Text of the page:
bouteillebleu: (Eye (rainbow))
Went through fridge today to see what'll have gone off by the time I get back from Christmas and New Year holiday. It turned out pretty much everything would keep apart from a pint of milk (most of which can go onto breakfast cereal or into tea for Dad tomorrow, and the rest can be poured away) and a box of Cauldron garlic-and-ginger-marinated tofu pieces.

I'd been meaning to try making a vegetarian form of Oyakodon, so finally got on with it and had a go. Notes I took while cooking are here at the request of [ profile] bambooaxe on IRC. :)

Notes are here - not quite recipe form, since I jotted most of this down on the back of an envelope as I was cooking. :) )
bouteillebleu: (Default)
Read a Rolling Stone article about the sheer volume of actual fucking fraud that is involved in many of the current US banks foreclosing on homes. Not homeowners committing fraud, the banks, and it goes all the way down (of course it's related to the pit of lies and bullshit that was the subprime mortgage market, it's just horrifying to realise quite how much lying was going on).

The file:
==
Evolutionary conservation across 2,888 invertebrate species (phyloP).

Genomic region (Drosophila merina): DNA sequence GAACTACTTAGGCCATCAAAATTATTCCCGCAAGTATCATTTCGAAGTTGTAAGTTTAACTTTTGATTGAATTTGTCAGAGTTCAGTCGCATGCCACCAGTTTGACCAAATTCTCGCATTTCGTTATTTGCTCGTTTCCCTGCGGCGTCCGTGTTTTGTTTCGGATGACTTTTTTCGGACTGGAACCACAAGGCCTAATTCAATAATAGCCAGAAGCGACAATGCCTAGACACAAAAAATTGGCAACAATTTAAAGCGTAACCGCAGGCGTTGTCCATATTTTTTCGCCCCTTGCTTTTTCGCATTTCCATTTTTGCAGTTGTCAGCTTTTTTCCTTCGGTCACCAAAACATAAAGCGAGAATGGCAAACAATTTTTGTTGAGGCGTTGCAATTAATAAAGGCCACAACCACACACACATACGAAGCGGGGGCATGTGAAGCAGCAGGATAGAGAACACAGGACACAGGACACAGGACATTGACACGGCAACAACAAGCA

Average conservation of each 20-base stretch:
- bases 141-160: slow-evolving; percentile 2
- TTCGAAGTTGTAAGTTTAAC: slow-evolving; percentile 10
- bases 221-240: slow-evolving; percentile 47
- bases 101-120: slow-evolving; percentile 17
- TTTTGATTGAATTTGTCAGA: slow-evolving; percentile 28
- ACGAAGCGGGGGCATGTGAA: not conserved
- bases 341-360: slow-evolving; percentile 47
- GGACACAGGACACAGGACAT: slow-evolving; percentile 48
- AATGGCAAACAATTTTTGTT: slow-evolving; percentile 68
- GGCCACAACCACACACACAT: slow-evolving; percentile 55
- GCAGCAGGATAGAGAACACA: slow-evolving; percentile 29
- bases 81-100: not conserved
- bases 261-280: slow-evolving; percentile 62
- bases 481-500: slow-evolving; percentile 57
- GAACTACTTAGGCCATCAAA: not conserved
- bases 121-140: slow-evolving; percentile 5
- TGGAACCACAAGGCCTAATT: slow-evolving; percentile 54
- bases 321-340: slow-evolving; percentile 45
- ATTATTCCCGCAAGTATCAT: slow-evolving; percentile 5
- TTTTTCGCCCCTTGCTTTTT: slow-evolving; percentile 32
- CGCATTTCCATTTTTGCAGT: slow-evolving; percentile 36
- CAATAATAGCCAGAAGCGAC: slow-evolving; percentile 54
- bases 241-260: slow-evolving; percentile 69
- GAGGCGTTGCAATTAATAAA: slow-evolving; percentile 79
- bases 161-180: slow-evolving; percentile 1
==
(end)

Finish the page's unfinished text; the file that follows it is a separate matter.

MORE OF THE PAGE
And in an effort to try to do something with the money that I have that isn't "spend it on stuff I don't need" and that is "help the world be better", I've signed up on Kiva, a microfinance site, and have made a loan (just one so far, but I intend to do this regularly). Check the site out if this interests you.
bouteillebleu: (Eye (rainbow))
I'm looking for advice on web hosting. I'd like to sort out my own hosting rather than using friends; what web hosting companies have people in the UK found to be decent? (Cheap is not vital, but an idea of the average costs of this sort of thing would be helpful.)

People outside the UK, if you have web hosting that accepts UK customers your input would be good as well. I'm not sure to what extent web hosting companies deal with non-nationals.
bouteillebleu: (Eye (rainbow))
Hello, Jon Henley!